Talking with Assemblage 23's Tom Shear


Assemblage 23, dubbed America’s most successful EBM act, debuted its maxi-single, “Binary,” at No. 21 on the Billboard Hot Singles chart this April. Taken from the band’s first full-length album since 2004’s Storm, the new Meta album’s success stems from the work of one-man band Tom Shear.

Though no stranger to Billboard’s recognition (Assemblage 23’s single, “Let the Wind Erase Me,” off Storm previously peaked at No. 17 on the Dance Singles chart), Shear sees the recent accolade as another chance to reach a wider audience.

“I always feel like I’m kind of trying, with each new release, to out-do the one that came before it,” Shear says. “[Now] we’re … meeting a lot of people who just discovered us, which is a really encouraging thing.”

Shear’s 15-plus years in the music industry have also expanded his business consciousness. Not only does he perform live as Assemblage 23, but he also plays with side project Nerve Filter, produces albums by other electronic acts through his 23DB Records label (including Lost Signal and SD6) and creates guest remixes on albums.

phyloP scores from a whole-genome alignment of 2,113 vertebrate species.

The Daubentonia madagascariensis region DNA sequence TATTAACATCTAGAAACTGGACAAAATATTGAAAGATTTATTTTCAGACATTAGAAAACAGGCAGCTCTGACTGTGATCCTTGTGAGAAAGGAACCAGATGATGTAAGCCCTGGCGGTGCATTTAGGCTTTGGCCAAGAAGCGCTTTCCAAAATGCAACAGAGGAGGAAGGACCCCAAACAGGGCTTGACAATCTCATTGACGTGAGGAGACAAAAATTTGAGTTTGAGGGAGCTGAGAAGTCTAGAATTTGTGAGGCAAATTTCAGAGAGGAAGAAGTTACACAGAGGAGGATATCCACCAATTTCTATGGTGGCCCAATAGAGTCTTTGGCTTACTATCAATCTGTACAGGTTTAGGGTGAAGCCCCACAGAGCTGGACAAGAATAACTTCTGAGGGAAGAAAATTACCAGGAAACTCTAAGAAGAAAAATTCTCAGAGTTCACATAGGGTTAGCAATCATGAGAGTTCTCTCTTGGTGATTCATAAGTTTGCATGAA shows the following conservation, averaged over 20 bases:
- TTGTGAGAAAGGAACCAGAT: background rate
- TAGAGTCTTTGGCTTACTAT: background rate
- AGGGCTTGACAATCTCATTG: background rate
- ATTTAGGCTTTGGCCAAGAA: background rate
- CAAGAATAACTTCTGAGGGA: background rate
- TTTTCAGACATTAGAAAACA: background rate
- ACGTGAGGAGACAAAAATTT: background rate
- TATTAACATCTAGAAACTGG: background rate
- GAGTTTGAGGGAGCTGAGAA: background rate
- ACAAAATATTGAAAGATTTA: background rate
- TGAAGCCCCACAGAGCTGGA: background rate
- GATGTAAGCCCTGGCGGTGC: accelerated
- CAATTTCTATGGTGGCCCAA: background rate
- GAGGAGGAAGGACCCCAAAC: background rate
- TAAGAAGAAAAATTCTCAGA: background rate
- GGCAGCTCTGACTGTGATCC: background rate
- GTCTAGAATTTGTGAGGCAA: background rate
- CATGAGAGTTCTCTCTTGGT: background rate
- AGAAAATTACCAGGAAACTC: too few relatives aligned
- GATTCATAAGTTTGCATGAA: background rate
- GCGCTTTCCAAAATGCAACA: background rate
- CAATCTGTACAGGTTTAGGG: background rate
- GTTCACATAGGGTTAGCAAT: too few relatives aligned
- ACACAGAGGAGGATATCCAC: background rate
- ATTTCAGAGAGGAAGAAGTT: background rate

“I recently did a remix for Blaqk Audio, which is an AFI side project,” Shear says. “I guess that’s kind of what musicians have to do, especially in an underground scene, where there’s not mainstream radio or MTV exposure. You have to find other creative ways of reaching out to people who haven’t heard of you yet.”

Having formed Assemblage 23 at a Depeche Mode concert in 1988, Shear has come a long way in the music world. He and his wife, Megan “Fritter” Shear (part-time drummer for SD6), have even landed cameo roles as newscasters in a G.I. Joe comic written by the lead singer of Seattle’s SD6, Brandon Jerwa.

“Just having been there once was quite a surreal experience,” Shear says.

Exposing surreal truths has also become an agenda for Shear, as Meta focuses on social issues, such as the lack of media attention given after the Hurricane Katrina disaster, as well as political issues.

“I guess if there was something that I wanted people to take away from it [Meta], is that as citizens, it’s our duty to pay attention to what our government is doing,” Shear says. But the musician doesn’t want his lyrics to become exact translations of his songs.

“I’ve always viewed music as a collaborate effort between the artist and the listener,” he says. “The artist’s job, in my view, kind of finishes when the album is … released, and that’s where the listener picks up and filters what the artist has done through their own personal experiences.”

Amalgam Productions and Eden Promotions will present Assemblage 23 at Birdy’s Oct. 10.

“It actually will be almost 12 years since we played our first show ever, which happened to be in Indianapolis, so it’s kind of a sentimental show for us,” Shear adds.